Voter turnout at three precincts in Sherman Oaks this morning was extremely low, according to poll workers who were eager to serve when the polls opened at 7 a.m.
"I'm lonely," said Kourtney Hodgins, a precinct inspector working at the Sherman Oaks United Methodist Church at 14401 Dickens St.
"We had a much bigger crowd last year when the governor's race was on the ballot," she said.
"We've only had about six voters in two hours," said Jennifer Abolencia, an inspector in charge of another precinct.
Still most of the people who did show up to vote said that certain issues on the ballot brought them out.
"I wanted to make sure to vote for [taxing] oil production in the city," said Joe Droll, who is a computer consultant at an entertainment company.
"I also think the city should tax places that sell marijuana. After all, those dispensaries are making money, so they should pay city taxes," said Droll as he was heading in to vote.
The issue of rising gasoline prices also played into some people's motivation to vote on Proposition O, the measure that would impose a tax of $1.44 per barrel on oil-producing businesses in the city of Los Angeles.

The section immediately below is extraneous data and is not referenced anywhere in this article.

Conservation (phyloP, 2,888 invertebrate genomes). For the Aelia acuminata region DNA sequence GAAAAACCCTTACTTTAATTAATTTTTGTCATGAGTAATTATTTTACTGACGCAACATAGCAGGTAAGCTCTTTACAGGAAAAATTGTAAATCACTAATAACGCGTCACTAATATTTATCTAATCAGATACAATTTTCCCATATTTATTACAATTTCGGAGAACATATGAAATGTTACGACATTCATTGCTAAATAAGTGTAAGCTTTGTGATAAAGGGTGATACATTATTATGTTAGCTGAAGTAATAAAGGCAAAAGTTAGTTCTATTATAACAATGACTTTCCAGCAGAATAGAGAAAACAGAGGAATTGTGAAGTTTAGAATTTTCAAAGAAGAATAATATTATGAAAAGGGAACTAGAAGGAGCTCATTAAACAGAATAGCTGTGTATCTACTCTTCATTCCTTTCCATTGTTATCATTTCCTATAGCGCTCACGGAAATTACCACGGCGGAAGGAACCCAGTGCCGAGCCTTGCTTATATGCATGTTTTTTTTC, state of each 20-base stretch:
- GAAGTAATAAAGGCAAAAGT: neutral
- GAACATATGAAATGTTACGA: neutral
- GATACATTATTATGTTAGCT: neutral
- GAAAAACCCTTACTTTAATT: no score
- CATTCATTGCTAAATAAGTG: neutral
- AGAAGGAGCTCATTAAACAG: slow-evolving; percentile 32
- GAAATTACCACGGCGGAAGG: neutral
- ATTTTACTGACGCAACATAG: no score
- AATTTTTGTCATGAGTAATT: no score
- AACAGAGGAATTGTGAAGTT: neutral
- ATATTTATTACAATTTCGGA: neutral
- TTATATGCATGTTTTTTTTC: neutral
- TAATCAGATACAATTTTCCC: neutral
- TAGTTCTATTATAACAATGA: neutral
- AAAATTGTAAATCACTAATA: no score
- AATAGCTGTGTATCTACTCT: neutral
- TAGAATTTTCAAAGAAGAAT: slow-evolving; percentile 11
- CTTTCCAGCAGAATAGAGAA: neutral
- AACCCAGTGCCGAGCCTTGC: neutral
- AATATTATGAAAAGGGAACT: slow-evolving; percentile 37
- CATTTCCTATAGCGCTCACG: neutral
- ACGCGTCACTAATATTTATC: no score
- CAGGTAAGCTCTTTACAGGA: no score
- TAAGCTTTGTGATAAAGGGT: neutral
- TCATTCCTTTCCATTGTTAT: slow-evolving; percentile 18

"The city needs money, so the oil companies should pay higher taxes on oil produced here," said Marcia Halperin. "Especially with gas prices going up and the oil companies making so much money," she added.
Some voters who showed up early were surprised there were no crowds. "I always vote every year," said Ed Greenberg standing in a short line. "It doesn't matter what the issues are, I always vote."
Meg Crocker came early to vote even though she said there were no burning issues this year. "Nothing really excited me, but still I feel a responsibility to vote," said Crocker after casting her ballot.
"Many people in Sherman Oaks vote by absentee ballot; that's one reason why there are not many people here," said a woman who declined to give her name.
There was a much bigger crowd several blocks away at Mel's Diner on Ventura Boulevard, where there didn't seem to be much interest in today's election.
"Nothing really turned me on in this election, just a lot of stuff that didn't seem too exciting," said Hugh Mullin after finishing breakfast. "Why waste my time?"
Back at the polls, precinct workers were hoping things would get busier later.
"We're going to be here till 8," said Abolencia, who works as a law clerk. "Maybe more people will show up after work."